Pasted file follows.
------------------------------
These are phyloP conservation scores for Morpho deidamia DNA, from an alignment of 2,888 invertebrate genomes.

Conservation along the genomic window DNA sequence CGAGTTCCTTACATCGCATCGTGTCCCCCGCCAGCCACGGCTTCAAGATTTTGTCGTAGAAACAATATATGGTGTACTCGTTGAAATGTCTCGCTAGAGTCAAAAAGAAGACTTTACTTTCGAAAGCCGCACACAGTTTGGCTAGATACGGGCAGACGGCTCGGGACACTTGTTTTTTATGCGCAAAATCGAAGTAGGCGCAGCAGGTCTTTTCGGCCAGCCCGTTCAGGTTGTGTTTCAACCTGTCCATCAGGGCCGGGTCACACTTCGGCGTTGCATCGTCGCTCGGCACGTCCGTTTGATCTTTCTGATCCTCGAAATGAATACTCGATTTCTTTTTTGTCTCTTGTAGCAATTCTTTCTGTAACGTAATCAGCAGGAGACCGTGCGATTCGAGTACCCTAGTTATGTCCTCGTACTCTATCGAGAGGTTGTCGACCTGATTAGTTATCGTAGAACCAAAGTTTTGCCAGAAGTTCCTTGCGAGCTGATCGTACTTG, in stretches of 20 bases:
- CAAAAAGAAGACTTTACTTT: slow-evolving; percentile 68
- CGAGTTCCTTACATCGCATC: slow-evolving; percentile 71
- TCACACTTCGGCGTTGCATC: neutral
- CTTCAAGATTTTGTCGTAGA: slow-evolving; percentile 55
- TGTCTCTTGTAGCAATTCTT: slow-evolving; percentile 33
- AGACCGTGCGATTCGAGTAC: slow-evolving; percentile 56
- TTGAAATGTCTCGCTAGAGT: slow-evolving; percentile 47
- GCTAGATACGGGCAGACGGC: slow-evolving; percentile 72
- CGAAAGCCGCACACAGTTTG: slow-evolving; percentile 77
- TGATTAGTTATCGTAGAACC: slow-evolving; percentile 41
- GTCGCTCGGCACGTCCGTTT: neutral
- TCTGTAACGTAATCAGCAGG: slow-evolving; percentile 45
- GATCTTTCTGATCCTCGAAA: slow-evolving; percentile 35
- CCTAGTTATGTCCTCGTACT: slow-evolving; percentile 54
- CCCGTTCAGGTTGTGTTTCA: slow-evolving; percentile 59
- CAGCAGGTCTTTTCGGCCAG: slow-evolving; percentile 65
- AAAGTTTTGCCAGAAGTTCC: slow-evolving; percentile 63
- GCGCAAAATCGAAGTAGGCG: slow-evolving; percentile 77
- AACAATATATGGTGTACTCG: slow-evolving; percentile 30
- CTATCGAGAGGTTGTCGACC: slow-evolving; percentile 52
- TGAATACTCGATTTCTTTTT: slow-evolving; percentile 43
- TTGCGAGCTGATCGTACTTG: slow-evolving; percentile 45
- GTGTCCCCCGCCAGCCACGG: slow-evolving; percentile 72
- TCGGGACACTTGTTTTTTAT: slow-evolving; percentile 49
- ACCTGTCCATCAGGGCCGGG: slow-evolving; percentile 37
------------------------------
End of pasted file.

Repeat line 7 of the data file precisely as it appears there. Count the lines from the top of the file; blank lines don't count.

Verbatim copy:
- TGTCTCTTGTAGCAATTCTT: slow-evolving; percentile 33